October 5th, 2016 — By — In Articles
Battle on the Beach: Owners’ Counsel of America Files Amicus Brief in Important Property Rights Case
Recently, the Owners’ Counsel of America filed an amicus brief in a property rights case currently pending in the North Carolina Supreme Court. The case, Nies v. Town of Emerald Isle, No. COA15-169 (N.C. App. Nov. 17, 2015), concerns the ownership and right to use the “dry sand” beach. OCA joined with Hawaii Law Professor David Callies as amici on the brief.
Who Owns the “Dry Sand” Beach?
The Nies case involves the question or who owns the upland portion of the beach – the “dry sand” beach. The “dry sand” beach is generally defined as the area between the mean high water mark (where the sand is wet) and the dune or vegetation line. Emerald Isle claims that all private beachfront land between the dunes and the mean high water mark (MHWM), including property owned by the Nies, is subject to the “public trust.” according to this argument, the Town and public may utilize the “dry sand” area without taking the property or an easement across it using the power of eminent domain or paying just compensation for the taking.
The Nies argue that the deed to their beachfront property lists the seaward boundary to be the mean high water mark (MHWM). In the Nies view, the “dry sand” beach between the dunes and the MHWM is their private property, which they have the right to use and enjoy and have the right to exclude others from accessing it.
What is the Public Trust Doctrine?
The public trust doctrine is a legal principle that preserves certain natural and cultural resources for public use. Under the public trust doctrine, these resources are owned by the government and must be protected and maintained for use by the public. For example, the public trust doctrine holds that the government owns all of the submerged lands under navigable waters. Case law has held that the public trust doctrine preserves for public use the “wet sand” beach area seaward of the mean high water mark. Under the public trust doctrine, however, the state does not own the “dry sand beach.”
Background of the Case
The property owners filed an inverse condemnation lawsuit in 2011 alleging that the Town of Emerald Isle violated their state and federal constitutional rights by taking their property rights without following eminent domain procedures and paying just compensation for the rights acquired. The inverse condemnation complaint followed the Town’s enactment of ordinances that established a 20-foot-wide “driving lane” for both public and municipal uses across the dry sandy beach area owned by the Nies family. The lawsuit argues that these ordinances effectively established an easement across private property without paying just compensation to the owners.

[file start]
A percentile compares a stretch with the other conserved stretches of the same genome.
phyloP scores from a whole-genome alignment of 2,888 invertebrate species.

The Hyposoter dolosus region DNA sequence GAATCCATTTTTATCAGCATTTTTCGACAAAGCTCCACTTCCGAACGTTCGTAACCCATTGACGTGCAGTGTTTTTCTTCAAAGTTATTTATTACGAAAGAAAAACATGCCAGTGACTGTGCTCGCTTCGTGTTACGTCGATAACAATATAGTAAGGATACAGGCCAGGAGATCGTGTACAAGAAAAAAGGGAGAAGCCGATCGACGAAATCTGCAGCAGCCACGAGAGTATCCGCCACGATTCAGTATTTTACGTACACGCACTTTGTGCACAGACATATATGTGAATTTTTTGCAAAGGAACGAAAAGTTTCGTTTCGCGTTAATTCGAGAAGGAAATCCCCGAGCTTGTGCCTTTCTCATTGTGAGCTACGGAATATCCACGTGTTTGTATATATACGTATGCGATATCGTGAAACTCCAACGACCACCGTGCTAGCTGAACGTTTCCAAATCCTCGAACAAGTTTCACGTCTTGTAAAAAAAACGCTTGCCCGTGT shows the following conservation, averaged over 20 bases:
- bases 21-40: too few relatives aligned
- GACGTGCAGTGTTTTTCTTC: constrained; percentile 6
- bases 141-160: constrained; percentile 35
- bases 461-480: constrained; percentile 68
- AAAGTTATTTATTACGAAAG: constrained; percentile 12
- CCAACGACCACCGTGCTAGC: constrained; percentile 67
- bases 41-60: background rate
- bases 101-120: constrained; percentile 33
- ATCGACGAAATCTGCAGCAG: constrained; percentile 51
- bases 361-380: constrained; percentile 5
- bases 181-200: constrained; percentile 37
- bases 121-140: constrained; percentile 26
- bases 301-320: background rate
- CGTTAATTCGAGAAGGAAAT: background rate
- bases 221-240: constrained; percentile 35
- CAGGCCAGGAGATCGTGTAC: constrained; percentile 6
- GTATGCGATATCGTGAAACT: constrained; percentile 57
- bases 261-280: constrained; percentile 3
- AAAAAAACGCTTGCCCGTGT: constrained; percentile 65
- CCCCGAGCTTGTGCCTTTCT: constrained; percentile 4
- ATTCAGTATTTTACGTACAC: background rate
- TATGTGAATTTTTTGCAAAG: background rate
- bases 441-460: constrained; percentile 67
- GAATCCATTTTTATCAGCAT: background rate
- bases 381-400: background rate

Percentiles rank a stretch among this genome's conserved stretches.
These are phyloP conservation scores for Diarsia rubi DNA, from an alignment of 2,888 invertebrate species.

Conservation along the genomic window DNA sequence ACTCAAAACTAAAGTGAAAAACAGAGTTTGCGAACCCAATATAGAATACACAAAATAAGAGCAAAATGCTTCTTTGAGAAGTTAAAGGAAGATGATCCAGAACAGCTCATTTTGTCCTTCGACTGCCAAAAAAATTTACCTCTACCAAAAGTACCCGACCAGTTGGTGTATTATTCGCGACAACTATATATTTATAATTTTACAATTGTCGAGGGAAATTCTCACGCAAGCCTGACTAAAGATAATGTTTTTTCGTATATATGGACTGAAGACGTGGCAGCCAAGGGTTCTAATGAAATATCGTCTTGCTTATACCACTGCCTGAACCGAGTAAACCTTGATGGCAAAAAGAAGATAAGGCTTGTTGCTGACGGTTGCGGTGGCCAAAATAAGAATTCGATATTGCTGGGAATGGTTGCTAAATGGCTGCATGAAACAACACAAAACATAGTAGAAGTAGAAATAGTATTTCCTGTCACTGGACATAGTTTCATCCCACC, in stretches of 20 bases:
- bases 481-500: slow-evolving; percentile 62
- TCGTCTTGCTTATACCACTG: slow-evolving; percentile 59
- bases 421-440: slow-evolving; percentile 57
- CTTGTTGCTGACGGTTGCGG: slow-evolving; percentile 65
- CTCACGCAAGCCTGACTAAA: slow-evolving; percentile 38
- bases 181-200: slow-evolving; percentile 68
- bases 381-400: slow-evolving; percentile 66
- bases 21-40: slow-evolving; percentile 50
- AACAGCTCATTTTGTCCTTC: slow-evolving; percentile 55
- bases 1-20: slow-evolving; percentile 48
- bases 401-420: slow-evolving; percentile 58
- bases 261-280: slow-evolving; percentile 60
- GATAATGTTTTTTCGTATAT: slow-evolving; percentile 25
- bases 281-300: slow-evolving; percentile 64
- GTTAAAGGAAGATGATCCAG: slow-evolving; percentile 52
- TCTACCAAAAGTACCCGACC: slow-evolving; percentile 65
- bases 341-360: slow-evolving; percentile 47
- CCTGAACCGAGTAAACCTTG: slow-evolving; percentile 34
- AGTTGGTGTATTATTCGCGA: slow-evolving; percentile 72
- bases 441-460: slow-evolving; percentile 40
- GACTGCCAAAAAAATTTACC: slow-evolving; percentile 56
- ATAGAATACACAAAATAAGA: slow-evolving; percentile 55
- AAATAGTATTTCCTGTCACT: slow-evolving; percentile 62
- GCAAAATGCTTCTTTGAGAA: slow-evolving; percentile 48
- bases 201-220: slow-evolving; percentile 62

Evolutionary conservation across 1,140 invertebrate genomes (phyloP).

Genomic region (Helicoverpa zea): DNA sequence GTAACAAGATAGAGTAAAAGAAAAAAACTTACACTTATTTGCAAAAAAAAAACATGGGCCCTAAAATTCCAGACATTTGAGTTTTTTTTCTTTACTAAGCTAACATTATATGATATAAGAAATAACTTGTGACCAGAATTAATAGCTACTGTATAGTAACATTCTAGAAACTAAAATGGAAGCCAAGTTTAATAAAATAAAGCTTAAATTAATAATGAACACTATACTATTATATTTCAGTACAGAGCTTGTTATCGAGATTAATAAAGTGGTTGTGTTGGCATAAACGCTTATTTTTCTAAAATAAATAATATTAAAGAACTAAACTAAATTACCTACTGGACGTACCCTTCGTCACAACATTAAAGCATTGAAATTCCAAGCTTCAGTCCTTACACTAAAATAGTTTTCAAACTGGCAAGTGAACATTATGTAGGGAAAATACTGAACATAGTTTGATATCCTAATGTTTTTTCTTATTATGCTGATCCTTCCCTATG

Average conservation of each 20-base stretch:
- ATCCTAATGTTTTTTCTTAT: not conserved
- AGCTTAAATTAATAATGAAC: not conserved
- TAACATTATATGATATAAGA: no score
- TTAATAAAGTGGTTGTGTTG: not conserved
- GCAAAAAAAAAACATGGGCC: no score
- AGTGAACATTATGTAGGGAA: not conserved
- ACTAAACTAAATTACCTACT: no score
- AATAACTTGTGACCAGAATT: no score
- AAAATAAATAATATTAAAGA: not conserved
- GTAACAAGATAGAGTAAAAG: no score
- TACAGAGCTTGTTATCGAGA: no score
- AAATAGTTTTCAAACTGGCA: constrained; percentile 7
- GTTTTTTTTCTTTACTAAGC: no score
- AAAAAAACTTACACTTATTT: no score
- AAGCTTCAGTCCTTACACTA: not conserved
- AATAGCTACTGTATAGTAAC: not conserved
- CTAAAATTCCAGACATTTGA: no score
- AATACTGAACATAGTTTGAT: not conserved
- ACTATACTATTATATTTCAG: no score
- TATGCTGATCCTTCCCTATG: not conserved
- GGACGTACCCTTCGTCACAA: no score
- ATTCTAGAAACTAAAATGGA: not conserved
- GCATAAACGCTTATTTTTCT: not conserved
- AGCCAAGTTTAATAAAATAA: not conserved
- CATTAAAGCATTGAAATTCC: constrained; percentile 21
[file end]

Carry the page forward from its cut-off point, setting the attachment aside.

The trial court agreed with the Town finding that the Town was not liable for a regulatory taking when it allowed the public to drive on the dry sand beach. The Nies family appealed to the North Carolina Court of Appeals. Again, siding with the Town, the Court of Appeals held that the public has the right to access all dry sand beaches in North Carolina. While oceanfront owners hold title to the dry sand beach, the Court of Appeals concluded that their title does not give landowners the right to deny the public access to the dry sandy beach. The Nies family appealed to the North Carolina Supreme Court which granted discretionary review. The Pacific Legal Foundation (PLF) represents the Nies family.
OCA’s Amicus Brief: If the Government Moves the Public Shoreline Onto Private Property, It’s a Taking
OCA urges the NC Supreme Court to reverse the Court of Appeals decision. OCA’s brief argues the Court of Appeals permitted the Town of Emerald Isle to press into public service the portion of the Nies family’s property above the MHWM as a road and park. OCA believes the Court of Appeals decision conflicts with existing North Carolina law. OCA urges the N.C. Supreme Court to confirm that the public trust doctrine only relates to land below the MHWM and cannot be extended by legislation or by a court to the dry sand beach. Should the Court of Appeals decision stand, the government can avoid its constitutional obligations to condemn private property for public use and pay just compensation to the affected landowners.
This issue is not limited to North Carolina, but has surfaced around the country in states such as Michigan, Indiana, New Jersey and Florida. therefore, OCA feels that this issue is not only important to the citizens of North Carolina but to all Americans.
Contact an Inverse Condemnation Attorney with Owners’ Counsel of America
The eminent domain and inverse condemnation attorneys affiliated with Owners’ Counsel of America (OCA) represent private landowners in condemnation proceedings and property rights matters. If the government has impacted your property rights, an OCA attorney in your state can help you protect your legal rights. Contact us for more information online or call (877) 367-6963.